Hook (music)

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A hook is a musical idea, often a short riff, passage, or phrase, that is used in popular music to make a song appealing and to "catch the ear of the listener".[1] The term generally applies to popular music, especially rock music, R&B, hip hop, dance music, and pop. In these genres, the hook is often found in, or consists of, the chorus. A hook can be either melodic or rhythmic, and often incorporates the main motif for a piece of music. "The hook is a phrase or word that literally hooks, or grabs, the listener and draws them into the song."[2] Examples of songs with hooks include The Beatles's "Day Tripper" (opening guitar line), Michael Jackson's "Beat It", and Willie Nelson's "Crazy".[2]

Definitions[edit]

One definition of a hook is "a musical or lyrical phrase that stands out and is easily remembered."[3] Definitions typically include some of the following: that a hook is repetitive, attention-grabbing, memorable, easy to dance to, and has commercial potential and lyrics. A hook has been defined as a "part of a song, sometimes the title or key lyric line, that keeps recurring."[4] Alternatively, the term has been defined as

the foundation of commercial songwriting, particularly hit-single writing", which varies in length from the repetition of "one note or a series of notes...[to] a lyric phrase, full lines, or an entire verse. The hook is 'what you're selling'. Though a hook can be something as insubstantial as a 'sound' (such as da doo ron ron), "ideally should contain one or more of the following: (a) a driving, danceable rhythm; (b) a melody that stays in people's minds; (c) a lyric that furthers the dramatic action, or defines a person or place.[5]

While some melodic hooks include skips of an eighth or more to make the line more interesting, a hook can be equally catchy by employing rhythmic syncopation or other devices. A hook may also garner attention from listeners from other factors, such as the vocal timbre or instrumentation, as in the case of the Beach Boys' use of an Electro-Theremin in "Good Vibrations". Some hooks become popular without using any unusual elements. For example, in the song "Be My Baby", performed by The Ronettes, the hook consists of the words "be my baby" over the conventional I-vi-IV-V chord progression of the chorus.[5] Hooks in hip hop almost always refer to the chorus between verses; as in the lyrics to Ice Ice Baby "check out the hook, while my DJ revolves it" that lead into the chorus itself.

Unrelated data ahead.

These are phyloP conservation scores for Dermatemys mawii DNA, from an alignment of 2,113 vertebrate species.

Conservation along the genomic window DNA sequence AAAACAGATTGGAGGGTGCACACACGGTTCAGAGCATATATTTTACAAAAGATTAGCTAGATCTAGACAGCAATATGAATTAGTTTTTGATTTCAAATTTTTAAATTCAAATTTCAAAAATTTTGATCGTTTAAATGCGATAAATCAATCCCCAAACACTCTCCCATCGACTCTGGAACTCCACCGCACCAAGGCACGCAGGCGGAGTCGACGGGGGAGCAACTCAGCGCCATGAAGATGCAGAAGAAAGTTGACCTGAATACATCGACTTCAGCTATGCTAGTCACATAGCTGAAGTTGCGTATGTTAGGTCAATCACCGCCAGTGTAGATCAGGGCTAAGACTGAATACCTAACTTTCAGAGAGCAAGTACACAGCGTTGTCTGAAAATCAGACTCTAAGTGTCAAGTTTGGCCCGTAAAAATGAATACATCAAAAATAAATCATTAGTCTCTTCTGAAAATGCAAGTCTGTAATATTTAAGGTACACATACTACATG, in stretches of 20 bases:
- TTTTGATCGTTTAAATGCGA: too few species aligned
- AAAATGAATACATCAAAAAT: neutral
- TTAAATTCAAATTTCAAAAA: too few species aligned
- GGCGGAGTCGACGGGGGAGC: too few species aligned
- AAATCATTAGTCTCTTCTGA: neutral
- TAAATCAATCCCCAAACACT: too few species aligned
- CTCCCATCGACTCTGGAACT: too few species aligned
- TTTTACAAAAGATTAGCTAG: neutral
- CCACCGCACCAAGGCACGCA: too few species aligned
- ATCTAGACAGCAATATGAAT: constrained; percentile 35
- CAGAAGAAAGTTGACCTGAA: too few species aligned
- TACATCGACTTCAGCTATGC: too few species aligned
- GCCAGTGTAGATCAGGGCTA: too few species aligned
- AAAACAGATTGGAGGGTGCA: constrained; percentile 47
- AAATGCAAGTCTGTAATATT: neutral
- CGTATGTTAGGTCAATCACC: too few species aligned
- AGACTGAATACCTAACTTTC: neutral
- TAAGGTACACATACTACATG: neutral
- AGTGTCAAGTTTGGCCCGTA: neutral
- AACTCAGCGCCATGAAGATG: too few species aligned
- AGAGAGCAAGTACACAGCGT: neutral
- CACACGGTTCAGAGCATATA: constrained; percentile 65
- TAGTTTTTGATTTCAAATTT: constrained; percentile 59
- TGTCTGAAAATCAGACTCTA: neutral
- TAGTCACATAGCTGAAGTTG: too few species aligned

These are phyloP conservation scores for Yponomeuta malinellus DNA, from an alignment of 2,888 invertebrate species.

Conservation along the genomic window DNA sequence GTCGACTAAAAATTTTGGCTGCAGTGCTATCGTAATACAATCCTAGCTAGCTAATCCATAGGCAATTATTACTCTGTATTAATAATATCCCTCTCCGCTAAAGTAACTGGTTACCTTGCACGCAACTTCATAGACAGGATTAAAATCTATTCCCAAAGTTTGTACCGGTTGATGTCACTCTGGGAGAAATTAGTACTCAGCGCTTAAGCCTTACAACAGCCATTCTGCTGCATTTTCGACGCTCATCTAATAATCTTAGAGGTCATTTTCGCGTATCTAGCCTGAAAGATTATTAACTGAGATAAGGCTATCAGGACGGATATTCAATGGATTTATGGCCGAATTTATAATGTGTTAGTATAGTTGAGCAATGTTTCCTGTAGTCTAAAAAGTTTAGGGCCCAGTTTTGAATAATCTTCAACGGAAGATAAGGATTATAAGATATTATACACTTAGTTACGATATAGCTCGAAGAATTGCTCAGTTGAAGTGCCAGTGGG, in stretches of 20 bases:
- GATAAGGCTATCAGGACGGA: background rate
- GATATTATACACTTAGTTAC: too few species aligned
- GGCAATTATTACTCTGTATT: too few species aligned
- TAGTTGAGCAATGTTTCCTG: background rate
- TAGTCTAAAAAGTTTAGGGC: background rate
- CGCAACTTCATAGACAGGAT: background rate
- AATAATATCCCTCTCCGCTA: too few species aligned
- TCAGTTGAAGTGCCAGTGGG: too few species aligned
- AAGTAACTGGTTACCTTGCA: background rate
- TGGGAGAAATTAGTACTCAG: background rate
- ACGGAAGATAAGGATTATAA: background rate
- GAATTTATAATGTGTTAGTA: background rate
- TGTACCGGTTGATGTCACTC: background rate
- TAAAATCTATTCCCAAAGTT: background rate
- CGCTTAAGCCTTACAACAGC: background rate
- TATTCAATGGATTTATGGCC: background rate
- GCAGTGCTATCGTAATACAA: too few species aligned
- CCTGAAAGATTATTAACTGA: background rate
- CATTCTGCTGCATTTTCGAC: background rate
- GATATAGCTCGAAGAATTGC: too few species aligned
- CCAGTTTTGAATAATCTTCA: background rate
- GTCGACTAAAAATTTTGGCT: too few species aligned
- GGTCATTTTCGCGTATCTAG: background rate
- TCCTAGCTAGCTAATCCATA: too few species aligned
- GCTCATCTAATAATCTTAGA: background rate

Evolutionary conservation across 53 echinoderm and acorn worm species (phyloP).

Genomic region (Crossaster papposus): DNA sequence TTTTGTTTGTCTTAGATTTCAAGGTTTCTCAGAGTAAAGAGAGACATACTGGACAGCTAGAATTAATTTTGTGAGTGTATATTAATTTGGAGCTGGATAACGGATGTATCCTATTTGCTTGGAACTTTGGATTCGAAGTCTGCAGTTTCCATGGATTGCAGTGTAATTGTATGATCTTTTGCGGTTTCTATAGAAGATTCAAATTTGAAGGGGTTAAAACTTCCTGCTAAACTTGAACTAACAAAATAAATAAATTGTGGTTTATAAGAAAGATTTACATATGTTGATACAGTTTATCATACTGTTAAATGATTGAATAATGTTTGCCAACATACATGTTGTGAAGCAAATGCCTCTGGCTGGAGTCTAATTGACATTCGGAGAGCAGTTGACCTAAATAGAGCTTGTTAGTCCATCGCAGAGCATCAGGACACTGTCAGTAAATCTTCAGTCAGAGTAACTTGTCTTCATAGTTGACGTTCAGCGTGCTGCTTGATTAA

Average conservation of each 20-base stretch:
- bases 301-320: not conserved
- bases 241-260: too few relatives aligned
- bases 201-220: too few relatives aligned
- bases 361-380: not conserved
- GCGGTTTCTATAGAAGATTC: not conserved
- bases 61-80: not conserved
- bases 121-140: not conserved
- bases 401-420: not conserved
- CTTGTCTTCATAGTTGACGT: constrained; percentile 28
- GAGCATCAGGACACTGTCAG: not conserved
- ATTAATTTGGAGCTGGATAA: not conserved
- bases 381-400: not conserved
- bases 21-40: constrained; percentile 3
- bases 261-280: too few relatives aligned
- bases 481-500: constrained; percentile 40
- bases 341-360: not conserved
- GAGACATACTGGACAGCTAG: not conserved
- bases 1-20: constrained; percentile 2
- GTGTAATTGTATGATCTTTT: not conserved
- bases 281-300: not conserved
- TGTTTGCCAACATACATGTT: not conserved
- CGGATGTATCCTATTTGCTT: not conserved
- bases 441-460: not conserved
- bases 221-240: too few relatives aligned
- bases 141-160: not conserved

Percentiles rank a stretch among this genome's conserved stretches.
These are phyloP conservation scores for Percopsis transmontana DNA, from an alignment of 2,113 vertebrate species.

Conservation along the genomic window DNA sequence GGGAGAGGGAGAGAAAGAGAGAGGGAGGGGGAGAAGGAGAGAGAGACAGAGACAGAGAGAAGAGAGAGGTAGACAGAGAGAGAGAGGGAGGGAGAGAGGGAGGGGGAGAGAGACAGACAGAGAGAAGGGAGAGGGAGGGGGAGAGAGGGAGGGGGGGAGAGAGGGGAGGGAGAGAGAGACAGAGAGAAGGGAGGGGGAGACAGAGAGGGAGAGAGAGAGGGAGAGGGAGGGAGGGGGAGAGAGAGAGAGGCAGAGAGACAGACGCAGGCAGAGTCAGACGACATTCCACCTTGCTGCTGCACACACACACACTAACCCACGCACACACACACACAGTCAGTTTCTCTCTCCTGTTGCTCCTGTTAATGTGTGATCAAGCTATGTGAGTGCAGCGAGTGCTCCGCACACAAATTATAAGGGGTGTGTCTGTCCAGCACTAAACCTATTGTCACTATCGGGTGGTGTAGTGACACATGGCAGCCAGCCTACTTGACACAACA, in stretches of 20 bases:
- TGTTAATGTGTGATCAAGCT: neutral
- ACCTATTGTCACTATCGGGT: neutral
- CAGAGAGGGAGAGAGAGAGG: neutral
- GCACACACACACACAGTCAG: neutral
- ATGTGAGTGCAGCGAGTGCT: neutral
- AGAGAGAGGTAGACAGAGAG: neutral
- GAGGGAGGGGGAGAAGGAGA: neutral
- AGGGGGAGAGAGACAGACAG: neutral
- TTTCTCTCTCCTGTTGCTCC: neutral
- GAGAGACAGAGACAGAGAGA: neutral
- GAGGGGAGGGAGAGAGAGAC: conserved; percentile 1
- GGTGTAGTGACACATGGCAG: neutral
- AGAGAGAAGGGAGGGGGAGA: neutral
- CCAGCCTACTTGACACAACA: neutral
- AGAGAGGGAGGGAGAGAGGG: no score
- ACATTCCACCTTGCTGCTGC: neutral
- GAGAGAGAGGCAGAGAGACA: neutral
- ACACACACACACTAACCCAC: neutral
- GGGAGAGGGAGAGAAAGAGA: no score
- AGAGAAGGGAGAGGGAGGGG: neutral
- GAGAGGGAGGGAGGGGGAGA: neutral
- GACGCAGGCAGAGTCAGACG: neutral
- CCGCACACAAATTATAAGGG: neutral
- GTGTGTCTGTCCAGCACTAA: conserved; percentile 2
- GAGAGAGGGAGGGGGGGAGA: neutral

Use in market research[edit]

The hooks of songs may be used in market research to assist in gauging the popularity of a song by the recognizability of its hook. Often radio stations conduct "call out" either on the Internet, via telephone, or a music test (either online or in an in-person setting) to conduct surveys. Stations may use the services of a professional "hook service" or prepare the materials themselves. Hooks used are typically 8-12 bars long.[6] Some groups release these research hooks on a single's CD release.

Scientific Research[edit]

A European consortium (including Utrecht University and the University of Amsterdam) studies the hook by using online games and the wisdom of the crowd to understand and quantify the effect of catchiness on musical memory.[7][8]

See also[edit]

References[edit]

  1. ^ Covach, John (2005). "Form in Rock Music: A Primer". In Stein, Deborah. Engaging Music: Essays in Music Analysis. New York: Oxford University Press. p. 71. ISBN 0-19-517010-5. 
  2. ^ a b Davidson, Miriam; Heartwood, Kiya (1996). Songwriting for Beginners, p.7. Alfred Music Publishing. ISBN 0739020005.
  3. ^ Monaco and Riordan (1980, p. 178). Cited in Burns, Gary (1987). "A Typology of 'Hooks' in Popular Records", Popular Music, Vol. 6, No. 1. (Jan., 1987), pp. 1-20
  4. ^ Hurst and Delson 1980, p.58. Cited in Burns, Gary (1987) "A Typology of 'Hooks' in Popular Records", Popular Music, Vol. 6, No. 1. (Jan., 1987), pp. 1-20.
  5. ^ a b Kasha and Hirschhorn (1979), p.28-29. Cited in Gary Burns (January 1987). "A Typology of "Hooks" in Popular Records". Popular Music 6 (1): 1–20. doi:10.1017/S0261143000006577. JSTOR 853162. 
  6. ^ Steinkoler, Jeremy. "Understanding Song Form". Retrieved 21 May 2014. 
  7. ^ http://www.hookedonmusic.org.uk/
  8. ^ http://hooked.humanities.uva.nl/